At Suffolk Federal, we continuously work to protect your personal information. However, it is still always incredibly important that you—our valued members—are aware of scams and learn how to recognize the warning signs. And remember, Suffolk Federal will never ask for personally identifying information through an unsolicited email, text message or phone call including:
- Account information
- Social Security number
- Mother’s maiden name
- Online Banking access code
- Account access code
- ATM card PIN
- Credit card number, expiration date or PIN
The questions may seem reasonable to answer, but this is considered “phishing.” Should you receive any solicitation, please contact Suffolk Federal or simply delete.
Recent Scam: P2P Fraud
The credit union has recently learned that fraudsters are launching social engineering attacks to members by posing as the credit union to obtain online banking credentials. They are defeating login authentication by tricking members into providing personal passcodes. Once passcodes are in the hands of the fraudsters, they are able login to member accounts and even utilize use peer-to-peer (P2P) services, such as Zelle and Payzur, to transfer funds elsewhere.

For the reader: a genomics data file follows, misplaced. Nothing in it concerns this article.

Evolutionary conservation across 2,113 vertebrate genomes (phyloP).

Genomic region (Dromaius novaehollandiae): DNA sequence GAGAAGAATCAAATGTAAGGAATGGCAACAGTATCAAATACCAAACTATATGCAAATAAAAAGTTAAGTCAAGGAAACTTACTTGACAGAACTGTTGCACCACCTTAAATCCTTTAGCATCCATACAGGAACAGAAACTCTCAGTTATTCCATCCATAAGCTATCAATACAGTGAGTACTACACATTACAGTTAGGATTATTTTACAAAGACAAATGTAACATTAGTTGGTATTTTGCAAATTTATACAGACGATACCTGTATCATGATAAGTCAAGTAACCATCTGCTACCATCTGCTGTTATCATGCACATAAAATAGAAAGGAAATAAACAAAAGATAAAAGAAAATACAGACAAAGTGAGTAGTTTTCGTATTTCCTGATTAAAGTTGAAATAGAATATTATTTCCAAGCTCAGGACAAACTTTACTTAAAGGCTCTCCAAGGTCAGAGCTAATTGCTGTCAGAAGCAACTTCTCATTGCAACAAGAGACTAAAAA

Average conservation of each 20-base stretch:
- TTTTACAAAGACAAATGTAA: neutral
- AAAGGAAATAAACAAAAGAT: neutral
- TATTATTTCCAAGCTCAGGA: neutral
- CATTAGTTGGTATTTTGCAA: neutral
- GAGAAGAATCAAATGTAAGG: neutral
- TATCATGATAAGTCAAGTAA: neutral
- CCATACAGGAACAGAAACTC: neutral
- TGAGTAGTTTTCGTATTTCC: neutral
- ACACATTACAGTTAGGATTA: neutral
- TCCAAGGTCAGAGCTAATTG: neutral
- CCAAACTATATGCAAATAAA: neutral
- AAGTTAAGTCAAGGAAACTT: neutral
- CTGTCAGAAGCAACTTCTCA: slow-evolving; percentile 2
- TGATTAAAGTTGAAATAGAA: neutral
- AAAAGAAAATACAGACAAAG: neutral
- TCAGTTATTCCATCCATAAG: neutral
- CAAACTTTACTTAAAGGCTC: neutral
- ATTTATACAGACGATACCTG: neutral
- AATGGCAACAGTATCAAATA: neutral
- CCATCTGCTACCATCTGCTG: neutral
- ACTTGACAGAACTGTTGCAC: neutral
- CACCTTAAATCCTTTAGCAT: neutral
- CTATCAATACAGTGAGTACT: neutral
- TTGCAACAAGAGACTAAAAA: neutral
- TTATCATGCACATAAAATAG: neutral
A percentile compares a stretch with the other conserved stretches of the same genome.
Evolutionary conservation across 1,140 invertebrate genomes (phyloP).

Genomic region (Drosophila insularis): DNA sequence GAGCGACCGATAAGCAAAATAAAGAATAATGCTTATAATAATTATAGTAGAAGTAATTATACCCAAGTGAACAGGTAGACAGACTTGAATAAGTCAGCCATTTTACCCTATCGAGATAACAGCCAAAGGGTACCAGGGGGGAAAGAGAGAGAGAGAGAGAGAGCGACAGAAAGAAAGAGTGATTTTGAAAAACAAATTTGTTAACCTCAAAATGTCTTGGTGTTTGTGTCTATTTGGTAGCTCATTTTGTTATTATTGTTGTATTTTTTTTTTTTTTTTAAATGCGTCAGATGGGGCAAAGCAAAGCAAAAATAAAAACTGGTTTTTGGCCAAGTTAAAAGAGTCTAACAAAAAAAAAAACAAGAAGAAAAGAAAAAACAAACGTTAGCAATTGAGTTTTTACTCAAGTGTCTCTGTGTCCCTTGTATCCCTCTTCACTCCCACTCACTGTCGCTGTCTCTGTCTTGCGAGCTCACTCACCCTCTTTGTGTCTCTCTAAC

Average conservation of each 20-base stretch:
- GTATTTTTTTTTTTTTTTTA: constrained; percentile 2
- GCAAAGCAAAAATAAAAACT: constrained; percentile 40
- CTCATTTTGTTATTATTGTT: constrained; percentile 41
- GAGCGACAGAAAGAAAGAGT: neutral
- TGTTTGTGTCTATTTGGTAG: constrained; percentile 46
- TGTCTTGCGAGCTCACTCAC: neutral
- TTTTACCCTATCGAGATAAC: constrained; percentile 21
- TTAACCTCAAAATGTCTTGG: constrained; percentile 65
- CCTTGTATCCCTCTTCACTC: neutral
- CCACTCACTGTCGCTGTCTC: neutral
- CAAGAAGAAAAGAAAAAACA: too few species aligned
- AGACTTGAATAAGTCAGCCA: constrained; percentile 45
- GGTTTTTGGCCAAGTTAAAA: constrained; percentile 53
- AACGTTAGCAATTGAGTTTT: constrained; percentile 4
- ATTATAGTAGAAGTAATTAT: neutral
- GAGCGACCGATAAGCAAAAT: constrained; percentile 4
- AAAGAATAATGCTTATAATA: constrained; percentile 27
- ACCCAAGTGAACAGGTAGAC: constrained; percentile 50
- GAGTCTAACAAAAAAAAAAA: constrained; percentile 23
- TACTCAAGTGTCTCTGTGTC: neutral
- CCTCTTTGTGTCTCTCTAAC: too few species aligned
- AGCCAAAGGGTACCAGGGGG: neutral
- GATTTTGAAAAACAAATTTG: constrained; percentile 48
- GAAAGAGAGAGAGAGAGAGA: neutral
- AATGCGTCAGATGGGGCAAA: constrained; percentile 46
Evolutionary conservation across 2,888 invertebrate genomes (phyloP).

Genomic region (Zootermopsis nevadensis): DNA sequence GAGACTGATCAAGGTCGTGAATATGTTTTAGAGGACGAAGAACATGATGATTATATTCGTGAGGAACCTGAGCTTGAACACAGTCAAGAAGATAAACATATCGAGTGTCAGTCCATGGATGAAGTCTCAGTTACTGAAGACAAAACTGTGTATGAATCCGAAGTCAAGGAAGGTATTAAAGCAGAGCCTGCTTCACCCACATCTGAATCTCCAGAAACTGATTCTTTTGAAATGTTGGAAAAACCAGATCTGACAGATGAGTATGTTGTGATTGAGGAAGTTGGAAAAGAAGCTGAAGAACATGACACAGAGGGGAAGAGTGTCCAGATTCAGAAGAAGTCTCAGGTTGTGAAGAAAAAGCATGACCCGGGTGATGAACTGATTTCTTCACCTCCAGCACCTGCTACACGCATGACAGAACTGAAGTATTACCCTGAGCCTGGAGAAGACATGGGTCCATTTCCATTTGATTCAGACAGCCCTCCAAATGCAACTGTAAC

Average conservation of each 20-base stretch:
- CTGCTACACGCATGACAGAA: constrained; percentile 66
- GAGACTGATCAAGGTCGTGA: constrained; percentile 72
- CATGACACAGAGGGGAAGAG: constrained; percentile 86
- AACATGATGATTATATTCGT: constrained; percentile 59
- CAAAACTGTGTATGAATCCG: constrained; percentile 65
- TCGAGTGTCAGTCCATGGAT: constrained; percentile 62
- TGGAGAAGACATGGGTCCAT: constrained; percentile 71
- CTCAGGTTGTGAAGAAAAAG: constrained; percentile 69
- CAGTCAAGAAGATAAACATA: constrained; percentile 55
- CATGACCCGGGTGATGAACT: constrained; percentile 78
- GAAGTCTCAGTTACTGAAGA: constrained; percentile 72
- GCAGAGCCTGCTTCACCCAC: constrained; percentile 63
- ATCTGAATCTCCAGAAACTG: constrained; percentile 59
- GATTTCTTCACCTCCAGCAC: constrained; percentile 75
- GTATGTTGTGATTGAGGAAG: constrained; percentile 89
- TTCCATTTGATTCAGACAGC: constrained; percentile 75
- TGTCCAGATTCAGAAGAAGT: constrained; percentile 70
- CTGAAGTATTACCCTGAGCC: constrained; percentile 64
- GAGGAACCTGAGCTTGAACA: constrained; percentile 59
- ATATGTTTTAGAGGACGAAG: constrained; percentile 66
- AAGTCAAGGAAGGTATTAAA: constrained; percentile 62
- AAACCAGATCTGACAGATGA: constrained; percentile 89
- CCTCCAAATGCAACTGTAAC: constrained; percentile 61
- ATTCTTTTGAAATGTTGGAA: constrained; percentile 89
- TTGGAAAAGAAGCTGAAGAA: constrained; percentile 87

This is how the scam works:
Fraudsters can send members an account alert via text message—appearing to come from the credit union—warning them of suspicious debit card activity.
- Fraudsters call the members who respond to the text, spoofing the credit union’s phone number and claiming they are in the credit union’s fraud department reaching out to verify suspicious transactions.
- To verify the member’s identity, the fraudster explains a passcode will be sent via text message and the member must provide the passcode over the phone.
- The fraudsters then attempt a transaction that triggers a 2-step authentication passcode, such as using the “forgot password” feature or initiating a P2P transaction. The passcode is sent via text or email to the member who, in turn, provides the information to the fraudster.
- The fraudsters immediately use the passcode to login to the member’s accounts and use the P2P feature to transfer funds.
Fraudsters also have spoofed the credit union phone number and called members asking them to verify information such as card number, PIN and CVV/CVC–the components that they need to produce a counterfeit card.